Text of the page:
Bookbinding and the Conservation of Books
A Dictionary of Descriptive Terminology

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lying press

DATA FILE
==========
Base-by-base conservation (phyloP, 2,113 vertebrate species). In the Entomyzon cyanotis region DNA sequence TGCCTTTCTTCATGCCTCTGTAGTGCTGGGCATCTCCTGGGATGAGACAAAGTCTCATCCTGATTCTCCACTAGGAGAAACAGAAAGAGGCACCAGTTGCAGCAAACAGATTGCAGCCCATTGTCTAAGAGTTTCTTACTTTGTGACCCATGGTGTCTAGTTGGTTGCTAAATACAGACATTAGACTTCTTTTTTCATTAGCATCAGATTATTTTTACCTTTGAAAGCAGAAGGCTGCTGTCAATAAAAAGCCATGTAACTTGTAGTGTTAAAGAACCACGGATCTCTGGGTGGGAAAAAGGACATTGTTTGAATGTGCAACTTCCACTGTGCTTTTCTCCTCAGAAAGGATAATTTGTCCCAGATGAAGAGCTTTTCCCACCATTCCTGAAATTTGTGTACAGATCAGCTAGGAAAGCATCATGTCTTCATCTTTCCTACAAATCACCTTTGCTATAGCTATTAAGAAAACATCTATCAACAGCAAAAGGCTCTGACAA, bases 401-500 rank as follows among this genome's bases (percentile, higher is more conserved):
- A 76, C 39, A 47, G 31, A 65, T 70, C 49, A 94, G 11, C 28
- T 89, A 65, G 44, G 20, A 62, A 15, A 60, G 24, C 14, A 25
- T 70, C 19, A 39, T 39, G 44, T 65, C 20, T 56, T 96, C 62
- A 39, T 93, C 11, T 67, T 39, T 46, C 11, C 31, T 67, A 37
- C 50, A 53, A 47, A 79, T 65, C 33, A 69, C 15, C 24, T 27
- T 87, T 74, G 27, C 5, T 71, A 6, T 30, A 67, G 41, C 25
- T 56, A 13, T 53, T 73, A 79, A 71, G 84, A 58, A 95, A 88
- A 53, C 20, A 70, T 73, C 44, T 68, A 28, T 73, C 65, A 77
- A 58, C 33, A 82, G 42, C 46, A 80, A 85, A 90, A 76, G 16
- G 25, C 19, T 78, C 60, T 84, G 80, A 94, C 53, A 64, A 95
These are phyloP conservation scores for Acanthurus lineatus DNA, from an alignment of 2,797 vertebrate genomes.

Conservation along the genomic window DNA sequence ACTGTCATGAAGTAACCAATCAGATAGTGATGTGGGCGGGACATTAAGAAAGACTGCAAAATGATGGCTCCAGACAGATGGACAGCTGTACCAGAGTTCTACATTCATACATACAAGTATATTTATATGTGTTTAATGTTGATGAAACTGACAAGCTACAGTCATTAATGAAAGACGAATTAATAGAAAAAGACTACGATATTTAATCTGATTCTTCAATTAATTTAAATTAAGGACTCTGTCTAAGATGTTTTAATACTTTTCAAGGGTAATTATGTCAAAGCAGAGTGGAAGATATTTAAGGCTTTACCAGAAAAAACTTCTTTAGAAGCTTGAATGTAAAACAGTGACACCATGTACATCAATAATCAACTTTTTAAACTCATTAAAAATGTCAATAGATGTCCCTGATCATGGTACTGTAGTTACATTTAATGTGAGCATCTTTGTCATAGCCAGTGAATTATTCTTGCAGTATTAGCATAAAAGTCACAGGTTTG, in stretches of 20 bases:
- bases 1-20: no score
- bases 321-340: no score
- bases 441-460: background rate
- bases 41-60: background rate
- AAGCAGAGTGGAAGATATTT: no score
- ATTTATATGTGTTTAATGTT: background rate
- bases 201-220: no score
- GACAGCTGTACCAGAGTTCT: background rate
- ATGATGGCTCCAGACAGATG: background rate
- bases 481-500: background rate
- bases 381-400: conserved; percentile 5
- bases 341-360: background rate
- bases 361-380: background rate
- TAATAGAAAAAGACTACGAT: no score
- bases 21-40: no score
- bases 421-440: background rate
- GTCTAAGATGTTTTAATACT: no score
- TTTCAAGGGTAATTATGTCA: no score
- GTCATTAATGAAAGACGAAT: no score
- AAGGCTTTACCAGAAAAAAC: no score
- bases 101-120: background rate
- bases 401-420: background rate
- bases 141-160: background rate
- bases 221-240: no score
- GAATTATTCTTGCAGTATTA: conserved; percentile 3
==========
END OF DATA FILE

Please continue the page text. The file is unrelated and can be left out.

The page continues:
A small, portable press. usually made of wood, with two steel or wooden screws operating through bronze chucks, in which books to be hacked by hand, trimmed with the plow, lettered or decorated, etc., are clamped. The lower face of the block on the bookbinder's left has a groove in which the plow runs. It is not known when the lying press was introduced into bookbinding, but since it was unusual for the edges of books to be cut and spines backed before the last part of the 15th century, it was probably invented sometime after 1500. (161 , 236 )

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